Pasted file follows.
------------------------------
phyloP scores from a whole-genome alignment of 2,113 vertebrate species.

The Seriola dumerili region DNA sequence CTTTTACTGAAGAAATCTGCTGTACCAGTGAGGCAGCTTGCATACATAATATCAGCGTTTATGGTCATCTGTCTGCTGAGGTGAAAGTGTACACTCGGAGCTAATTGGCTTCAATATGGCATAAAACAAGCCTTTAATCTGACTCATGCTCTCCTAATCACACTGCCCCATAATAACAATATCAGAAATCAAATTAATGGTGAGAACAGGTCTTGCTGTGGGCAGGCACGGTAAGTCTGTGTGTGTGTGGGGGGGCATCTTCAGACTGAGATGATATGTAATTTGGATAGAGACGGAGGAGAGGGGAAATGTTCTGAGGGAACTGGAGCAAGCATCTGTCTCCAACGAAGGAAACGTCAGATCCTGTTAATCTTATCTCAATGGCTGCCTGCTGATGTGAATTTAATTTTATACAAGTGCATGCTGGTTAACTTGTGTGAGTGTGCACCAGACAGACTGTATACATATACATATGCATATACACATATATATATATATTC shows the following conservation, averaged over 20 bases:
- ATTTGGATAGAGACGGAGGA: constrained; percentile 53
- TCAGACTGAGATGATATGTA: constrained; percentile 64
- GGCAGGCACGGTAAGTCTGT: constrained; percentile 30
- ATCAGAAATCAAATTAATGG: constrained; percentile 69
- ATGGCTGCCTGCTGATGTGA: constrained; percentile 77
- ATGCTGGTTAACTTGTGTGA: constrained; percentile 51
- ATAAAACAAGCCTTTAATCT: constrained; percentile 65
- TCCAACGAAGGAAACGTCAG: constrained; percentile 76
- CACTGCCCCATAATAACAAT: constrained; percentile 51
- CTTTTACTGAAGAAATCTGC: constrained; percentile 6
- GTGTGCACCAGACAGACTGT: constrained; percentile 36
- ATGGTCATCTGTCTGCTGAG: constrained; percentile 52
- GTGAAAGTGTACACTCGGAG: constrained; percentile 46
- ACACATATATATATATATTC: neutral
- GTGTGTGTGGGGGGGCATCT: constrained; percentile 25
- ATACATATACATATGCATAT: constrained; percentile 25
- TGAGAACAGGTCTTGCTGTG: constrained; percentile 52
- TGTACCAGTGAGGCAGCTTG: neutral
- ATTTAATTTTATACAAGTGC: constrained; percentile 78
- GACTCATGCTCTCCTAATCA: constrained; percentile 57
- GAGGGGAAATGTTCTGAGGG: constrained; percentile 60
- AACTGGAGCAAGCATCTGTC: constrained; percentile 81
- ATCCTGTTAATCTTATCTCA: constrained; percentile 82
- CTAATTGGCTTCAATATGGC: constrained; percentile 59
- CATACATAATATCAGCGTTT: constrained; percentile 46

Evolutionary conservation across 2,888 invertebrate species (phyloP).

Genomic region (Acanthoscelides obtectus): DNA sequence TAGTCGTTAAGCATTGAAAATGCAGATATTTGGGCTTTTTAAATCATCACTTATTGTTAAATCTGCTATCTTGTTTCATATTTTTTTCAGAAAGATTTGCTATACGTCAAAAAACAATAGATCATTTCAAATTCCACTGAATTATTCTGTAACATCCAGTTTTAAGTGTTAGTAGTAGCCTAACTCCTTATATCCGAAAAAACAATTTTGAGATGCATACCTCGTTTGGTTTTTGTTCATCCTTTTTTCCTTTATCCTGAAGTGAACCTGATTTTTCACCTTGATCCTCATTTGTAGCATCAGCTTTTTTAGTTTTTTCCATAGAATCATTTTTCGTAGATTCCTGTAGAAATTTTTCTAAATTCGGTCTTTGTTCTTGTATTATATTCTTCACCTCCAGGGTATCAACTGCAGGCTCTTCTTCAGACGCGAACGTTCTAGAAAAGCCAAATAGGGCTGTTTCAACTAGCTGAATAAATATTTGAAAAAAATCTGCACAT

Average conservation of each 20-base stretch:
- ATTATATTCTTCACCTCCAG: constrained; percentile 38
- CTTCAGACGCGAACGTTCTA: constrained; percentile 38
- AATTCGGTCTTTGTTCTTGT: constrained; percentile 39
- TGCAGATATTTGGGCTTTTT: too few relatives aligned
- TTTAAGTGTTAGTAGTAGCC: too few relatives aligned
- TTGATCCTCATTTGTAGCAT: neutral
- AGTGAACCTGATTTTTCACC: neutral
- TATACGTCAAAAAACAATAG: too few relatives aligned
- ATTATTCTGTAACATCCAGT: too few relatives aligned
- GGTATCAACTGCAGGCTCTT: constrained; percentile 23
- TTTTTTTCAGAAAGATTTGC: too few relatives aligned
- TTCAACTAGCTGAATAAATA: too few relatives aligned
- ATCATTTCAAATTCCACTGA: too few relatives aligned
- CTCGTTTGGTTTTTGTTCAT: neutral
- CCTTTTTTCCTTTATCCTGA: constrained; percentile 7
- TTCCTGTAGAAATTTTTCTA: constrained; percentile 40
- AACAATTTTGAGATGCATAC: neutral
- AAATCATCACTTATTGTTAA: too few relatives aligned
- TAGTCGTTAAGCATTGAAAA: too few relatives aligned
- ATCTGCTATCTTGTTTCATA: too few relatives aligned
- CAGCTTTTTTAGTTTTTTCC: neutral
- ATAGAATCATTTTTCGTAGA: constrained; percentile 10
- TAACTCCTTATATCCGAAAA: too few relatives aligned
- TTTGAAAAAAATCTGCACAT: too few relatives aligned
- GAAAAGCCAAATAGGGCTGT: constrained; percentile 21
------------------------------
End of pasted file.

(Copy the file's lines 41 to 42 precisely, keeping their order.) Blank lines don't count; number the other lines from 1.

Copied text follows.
- TTTTTTTCAGAAAGATTTGC: too few relatives aligned
- TTCAACTAGCTGAATAAATA: too few relatives aligned